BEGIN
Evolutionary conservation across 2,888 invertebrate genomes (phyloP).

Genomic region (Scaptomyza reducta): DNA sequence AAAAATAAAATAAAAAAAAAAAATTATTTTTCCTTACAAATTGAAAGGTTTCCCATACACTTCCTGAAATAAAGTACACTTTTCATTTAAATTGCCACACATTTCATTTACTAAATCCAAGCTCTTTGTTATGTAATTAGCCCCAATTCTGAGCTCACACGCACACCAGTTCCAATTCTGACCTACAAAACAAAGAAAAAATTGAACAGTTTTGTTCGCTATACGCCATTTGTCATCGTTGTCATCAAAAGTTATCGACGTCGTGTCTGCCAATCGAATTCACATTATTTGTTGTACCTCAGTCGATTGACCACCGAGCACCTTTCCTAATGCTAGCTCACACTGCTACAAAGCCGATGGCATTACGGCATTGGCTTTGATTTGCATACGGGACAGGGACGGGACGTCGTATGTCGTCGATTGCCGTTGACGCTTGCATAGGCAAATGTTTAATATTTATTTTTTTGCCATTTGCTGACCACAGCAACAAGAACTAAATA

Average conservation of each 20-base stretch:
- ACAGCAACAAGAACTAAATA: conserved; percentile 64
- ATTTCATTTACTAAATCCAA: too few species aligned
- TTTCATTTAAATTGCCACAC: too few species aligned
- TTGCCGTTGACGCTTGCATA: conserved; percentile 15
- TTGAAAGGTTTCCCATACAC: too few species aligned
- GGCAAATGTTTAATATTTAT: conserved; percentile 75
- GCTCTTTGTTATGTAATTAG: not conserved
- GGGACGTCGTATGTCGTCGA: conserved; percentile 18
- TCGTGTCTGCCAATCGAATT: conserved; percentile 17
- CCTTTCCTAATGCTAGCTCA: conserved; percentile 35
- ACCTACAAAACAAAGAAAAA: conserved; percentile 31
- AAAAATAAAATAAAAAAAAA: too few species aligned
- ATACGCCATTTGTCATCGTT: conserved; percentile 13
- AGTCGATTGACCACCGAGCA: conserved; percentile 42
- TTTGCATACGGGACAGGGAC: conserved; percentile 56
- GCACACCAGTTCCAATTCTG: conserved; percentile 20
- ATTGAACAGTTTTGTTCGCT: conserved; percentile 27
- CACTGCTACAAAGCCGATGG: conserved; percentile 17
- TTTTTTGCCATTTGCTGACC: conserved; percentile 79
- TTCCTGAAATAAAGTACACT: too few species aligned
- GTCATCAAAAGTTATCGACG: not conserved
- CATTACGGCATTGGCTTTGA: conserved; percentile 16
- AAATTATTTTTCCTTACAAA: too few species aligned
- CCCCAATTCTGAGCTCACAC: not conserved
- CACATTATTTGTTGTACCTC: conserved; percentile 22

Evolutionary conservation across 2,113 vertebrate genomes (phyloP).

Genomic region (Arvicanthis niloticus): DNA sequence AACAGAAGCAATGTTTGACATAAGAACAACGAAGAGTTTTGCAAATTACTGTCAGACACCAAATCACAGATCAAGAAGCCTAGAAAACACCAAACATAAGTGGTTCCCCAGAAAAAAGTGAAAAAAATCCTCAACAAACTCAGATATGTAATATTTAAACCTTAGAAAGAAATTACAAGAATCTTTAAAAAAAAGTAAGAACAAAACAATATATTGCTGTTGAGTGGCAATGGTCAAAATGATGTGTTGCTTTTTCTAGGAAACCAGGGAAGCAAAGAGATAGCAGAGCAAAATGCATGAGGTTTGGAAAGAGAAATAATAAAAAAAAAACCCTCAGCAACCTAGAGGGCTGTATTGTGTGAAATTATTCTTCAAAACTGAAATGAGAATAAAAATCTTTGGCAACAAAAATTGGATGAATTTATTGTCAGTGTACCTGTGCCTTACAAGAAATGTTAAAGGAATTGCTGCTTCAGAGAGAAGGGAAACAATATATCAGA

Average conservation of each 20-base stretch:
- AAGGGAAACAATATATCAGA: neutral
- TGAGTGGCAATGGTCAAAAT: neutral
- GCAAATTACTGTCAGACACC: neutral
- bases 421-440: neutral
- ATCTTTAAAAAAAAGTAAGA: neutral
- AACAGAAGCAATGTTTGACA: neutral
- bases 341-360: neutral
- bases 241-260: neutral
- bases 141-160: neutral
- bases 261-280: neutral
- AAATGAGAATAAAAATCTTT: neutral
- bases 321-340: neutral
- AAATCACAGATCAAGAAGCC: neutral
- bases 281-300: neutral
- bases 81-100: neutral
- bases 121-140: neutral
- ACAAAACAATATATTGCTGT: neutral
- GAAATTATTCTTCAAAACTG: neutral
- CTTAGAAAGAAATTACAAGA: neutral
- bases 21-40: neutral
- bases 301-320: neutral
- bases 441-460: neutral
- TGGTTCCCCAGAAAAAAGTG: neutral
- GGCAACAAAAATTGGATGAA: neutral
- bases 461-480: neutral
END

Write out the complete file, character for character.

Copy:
Evolutionary conservation across 2,888 invertebrate genomes (phyloP).

Genomic region (Scaptomyza reducta): DNA sequence AAAAATAAAATAAAAAAAAAAAATTATTTTTCCTTACAAATTGAAAGGTTTCCCATACACTTCCTGAAATAAAGTACACTTTTCATTTAAATTGCCACACATTTCATTTACTAAATCCAAGCTCTTTGTTATGTAATTAGCCCCAATTCTGAGCTCACACGCACACCAGTTCCAATTCTGACCTACAAAACAAAGAAAAAATTGAACAGTTTTGTTCGCTATACGCCATTTGTCATCGTTGTCATCAAAAGTTATCGACGTCGTGTCTGCCAATCGAATTCACATTATTTGTTGTACCTCAGTCGATTGACCACCGAGCACCTTTCCTAATGCTAGCTCACACTGCTACAAAGCCGATGGCATTACGGCATTGGCTTTGATTTGCATACGGGACAGGGACGGGACGTCGTATGTCGTCGATTGCCGTTGACGCTTGCATAGGCAAATGTTTAATATTTATTTTTTTGCCATTTGCTGACCACAGCAACAAGAACTAAATA

Average conservation of each 20-base stretch:
- ACAGCAACAAGAACTAAATA: conserved; percentile 64
- ATTTCATTTACTAAATCCAA: too few species aligned
- TTTCATTTAAATTGCCACAC: too few species aligned
- TTGCCGTTGACGCTTGCATA: conserved; percentile 15
- TTGAAAGGTTTCCCATACAC: too few species aligned
- GGCAAATGTTTAATATTTAT: conserved; percentile 75
- GCTCTTTGTTATGTAATTAG: not conserved
- GGGACGTCGTATGTCGTCGA: conserved; percentile 18
- TCGTGTCTGCCAATCGAATT: conserved; percentile 17
- CCTTTCCTAATGCTAGCTCA: conserved; percentile 35
- ACCTACAAAACAAAGAAAAA: conserved; percentile 31
- AAAAATAAAATAAAAAAAAA: too few species aligned
- ATACGCCATTTGTCATCGTT: conserved; percentile 13
- AGTCGATTGACCACCGAGCA: conserved; percentile 42
- TTTGCATACGGGACAGGGAC: conserved; percentile 56
- GCACACCAGTTCCAATTCTG: conserved; percentile 20
- ATTGAACAGTTTTGTTCGCT: conserved; percentile 27
- CACTGCTACAAAGCCGATGG: conserved; percentile 17
- TTTTTTGCCATTTGCTGACC: conserved; percentile 79
- TTCCTGAAATAAAGTACACT: too few species aligned
- GTCATCAAAAGTTATCGACG: not conserved
- CATTACGGCATTGGCTTTGA: conserved; percentile 16
- AAATTATTTTTCCTTACAAA: too few species aligned
- CCCCAATTCTGAGCTCACAC: not conserved
- CACATTATTTGTTGTACCTC: conserved; percentile 22

Evolutionary conservation across 2,113 vertebrate genomes (phyloP).

Genomic region (Arvicanthis niloticus): DNA sequence AACAGAAGCAATGTTTGACATAAGAACAACGAAGAGTTTTGCAAATTACTGTCAGACACCAAATCACAGATCAAGAAGCCTAGAAAACACCAAACATAAGTGGTTCCCCAGAAAAAAGTGAAAAAAATCCTCAACAAACTCAGATATGTAATATTTAAACCTTAGAAAGAAATTACAAGAATCTTTAAAAAAAAGTAAGAACAAAACAATATATTGCTGTTGAGTGGCAATGGTCAAAATGATGTGTTGCTTTTTCTAGGAAACCAGGGAAGCAAAGAGATAGCAGAGCAAAATGCATGAGGTTTGGAAAGAGAAATAATAAAAAAAAAACCCTCAGCAACCTAGAGGGCTGTATTGTGTGAAATTATTCTTCAAAACTGAAATGAGAATAAAAATCTTTGGCAACAAAAATTGGATGAATTTATTGTCAGTGTACCTGTGCCTTACAAGAAATGTTAAAGGAATTGCTGCTTCAGAGAGAAGGGAAACAATATATCAGA

Average conservation of each 20-base stretch:
- AAGGGAAACAATATATCAGA: neutral
- TGAGTGGCAATGGTCAAAAT: neutral
- GCAAATTACTGTCAGACACC: neutral
- bases 421-440: neutral
- ATCTTTAAAAAAAAGTAAGA: neutral
- AACAGAAGCAATGTTTGACA: neutral
- bases 341-360: neutral
- bases 241-260: neutral
- bases 141-160: neutral
- bases 261-280: neutral
- AAATGAGAATAAAAATCTTT: neutral
- bases 321-340: neutral
- AAATCACAGATCAAGAAGCC: neutral
- bases 281-300: neutral
- bases 81-100: neutral
- bases 121-140: neutral
- ACAAAACAATATATTGCTGT: neutral
- GAAATTATTCTTCAAAACTG: neutral
- CTTAGAAAGAAATTACAAGA: neutral
- bases 21-40: neutral
- bases 301-320: neutral
- bases 441-460: neutral
- TGGTTCCCCAGAAAAAAGTG: neutral
- GGCAACAAAAATTGGATGAA: neutral
- bases 461-480: neutral